And that is reality...we live in a world where most of our "actions" tend to be "re-actions".
And since its' early beginnings, PCRF knew that if they were going to begin addressing the coral reef crisis on a planetary scale, their work at sea wouldn't be enough...They'd have to be able to show the world exactly what was happening...they would have to make the underwater world visible to the people of the world....they would have to provide the world with a comparable gauge, so they could see the scale of destruction occurring. Because then, and only then, action/reaction would really begin.
To this end – In 2000, The Planetary Coral Reef Foundation collaborated with other groups (including MIT and Scripps Institute of Oceanography) to pioneer technology capable of remotely sensing our underwater world. They developed an "eye in the sky"; a satellite capable of providing up-to-date information regarding the health and vitality of reefs around the planet. And right now, it all lays in waiting for the funding necessary for its construction and launch.
In the future, the information obtained from the satellite images will be utilized for traditional research purposes (to commence global studies of coral reefs and address effect arising from global warming, pollution, over-fishing, and tourism) and as a platform for a global action campaign for coral reef stewardship. The satellite images' will be distributed, free of charge, to the global public via the internet. People around the world will then be able to see how quickly our planet's coral reefs are vanishing. At which time, "The underwater world of reefs will no longer be 'out of site and hence out of mind'."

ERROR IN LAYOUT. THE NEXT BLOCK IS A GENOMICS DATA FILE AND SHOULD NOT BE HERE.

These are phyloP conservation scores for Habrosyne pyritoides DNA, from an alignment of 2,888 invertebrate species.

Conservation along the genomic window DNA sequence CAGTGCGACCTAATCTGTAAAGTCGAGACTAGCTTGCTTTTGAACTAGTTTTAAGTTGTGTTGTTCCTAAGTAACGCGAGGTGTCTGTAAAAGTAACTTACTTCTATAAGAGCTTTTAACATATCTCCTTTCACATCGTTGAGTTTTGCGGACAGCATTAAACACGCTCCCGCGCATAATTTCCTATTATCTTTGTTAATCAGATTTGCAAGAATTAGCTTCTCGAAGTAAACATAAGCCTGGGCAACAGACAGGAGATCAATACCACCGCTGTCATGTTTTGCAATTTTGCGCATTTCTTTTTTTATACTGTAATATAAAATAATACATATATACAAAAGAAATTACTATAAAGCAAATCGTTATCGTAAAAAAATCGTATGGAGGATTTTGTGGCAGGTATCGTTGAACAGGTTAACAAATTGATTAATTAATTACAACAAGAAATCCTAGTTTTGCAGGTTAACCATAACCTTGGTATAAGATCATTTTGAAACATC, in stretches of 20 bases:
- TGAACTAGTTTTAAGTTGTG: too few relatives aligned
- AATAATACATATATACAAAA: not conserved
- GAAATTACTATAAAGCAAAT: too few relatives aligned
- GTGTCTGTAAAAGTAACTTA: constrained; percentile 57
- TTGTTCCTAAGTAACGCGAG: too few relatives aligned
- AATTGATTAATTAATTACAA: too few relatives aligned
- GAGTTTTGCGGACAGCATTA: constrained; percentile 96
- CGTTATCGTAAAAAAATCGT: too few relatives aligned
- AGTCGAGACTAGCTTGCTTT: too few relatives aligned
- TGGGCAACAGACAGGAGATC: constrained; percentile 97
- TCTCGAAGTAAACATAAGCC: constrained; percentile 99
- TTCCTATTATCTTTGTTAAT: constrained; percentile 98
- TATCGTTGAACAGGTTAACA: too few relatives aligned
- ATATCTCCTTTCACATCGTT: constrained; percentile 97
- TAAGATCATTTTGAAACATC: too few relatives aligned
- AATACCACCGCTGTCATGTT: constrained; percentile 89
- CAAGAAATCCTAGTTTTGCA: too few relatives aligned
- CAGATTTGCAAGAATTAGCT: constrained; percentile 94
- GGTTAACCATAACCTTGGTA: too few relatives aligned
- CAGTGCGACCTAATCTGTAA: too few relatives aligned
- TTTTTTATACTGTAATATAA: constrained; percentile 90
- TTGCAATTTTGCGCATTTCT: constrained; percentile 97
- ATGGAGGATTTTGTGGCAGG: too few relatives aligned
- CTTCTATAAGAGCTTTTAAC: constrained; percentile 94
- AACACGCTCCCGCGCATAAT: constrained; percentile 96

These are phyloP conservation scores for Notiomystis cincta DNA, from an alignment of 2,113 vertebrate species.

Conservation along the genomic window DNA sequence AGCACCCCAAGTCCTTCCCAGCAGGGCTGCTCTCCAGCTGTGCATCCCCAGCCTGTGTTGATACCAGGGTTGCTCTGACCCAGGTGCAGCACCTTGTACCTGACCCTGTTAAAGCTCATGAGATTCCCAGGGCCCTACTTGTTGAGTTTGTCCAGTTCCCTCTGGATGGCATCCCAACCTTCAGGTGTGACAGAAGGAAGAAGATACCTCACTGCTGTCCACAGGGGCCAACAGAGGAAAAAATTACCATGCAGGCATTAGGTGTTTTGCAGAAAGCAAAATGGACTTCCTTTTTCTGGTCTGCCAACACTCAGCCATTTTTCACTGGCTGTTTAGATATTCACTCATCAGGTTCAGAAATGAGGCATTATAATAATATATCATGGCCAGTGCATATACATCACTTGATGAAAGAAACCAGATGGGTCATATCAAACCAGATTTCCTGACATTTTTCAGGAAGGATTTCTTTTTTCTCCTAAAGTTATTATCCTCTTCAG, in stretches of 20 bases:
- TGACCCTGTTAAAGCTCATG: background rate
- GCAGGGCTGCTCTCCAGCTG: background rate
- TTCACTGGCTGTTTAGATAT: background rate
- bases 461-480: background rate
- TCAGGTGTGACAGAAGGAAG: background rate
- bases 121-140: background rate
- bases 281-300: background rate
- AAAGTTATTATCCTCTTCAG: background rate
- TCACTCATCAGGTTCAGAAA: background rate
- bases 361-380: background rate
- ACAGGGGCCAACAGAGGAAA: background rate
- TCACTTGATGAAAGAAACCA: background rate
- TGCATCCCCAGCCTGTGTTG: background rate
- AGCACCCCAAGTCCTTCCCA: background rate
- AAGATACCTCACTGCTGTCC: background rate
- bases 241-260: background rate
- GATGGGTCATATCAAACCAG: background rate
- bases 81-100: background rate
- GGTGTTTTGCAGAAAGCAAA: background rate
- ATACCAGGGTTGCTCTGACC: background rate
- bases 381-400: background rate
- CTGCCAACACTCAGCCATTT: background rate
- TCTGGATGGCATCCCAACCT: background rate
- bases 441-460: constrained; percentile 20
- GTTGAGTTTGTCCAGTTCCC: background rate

"The Coral Reef Satellite Mission will make it possible for policymakers, NGOs, and anyone interested in coral reef conservation to access a standardized "trusted source" of unbiased, real-time data about the state of the world's coral reefs. The data provided by the mission can thus be used to inform better legislation, public policy strategies, critical conversation decisions such as identifying the most effective locations for Marine Protected Areas and management practices to steward reefs worldwide. Increasing challenges of coastal tourism and economic development – coral reefs and their related fisheries, marshlands, and lagoons are vanishing. People facing these challenges need in-depth comprehensive, scientific data with which to make decisions in managing their scarce resources." – Gaie Alling, President and Co-Founder of The Planetary Coral Reef Foundation.
I don't want to start getting all religious with this now, but isn't there something somewhere that says something like blessed are those who don't see but still believe...or I dunno, something like that...
I'll leave you with that for now, with more (but not too much more) to follow....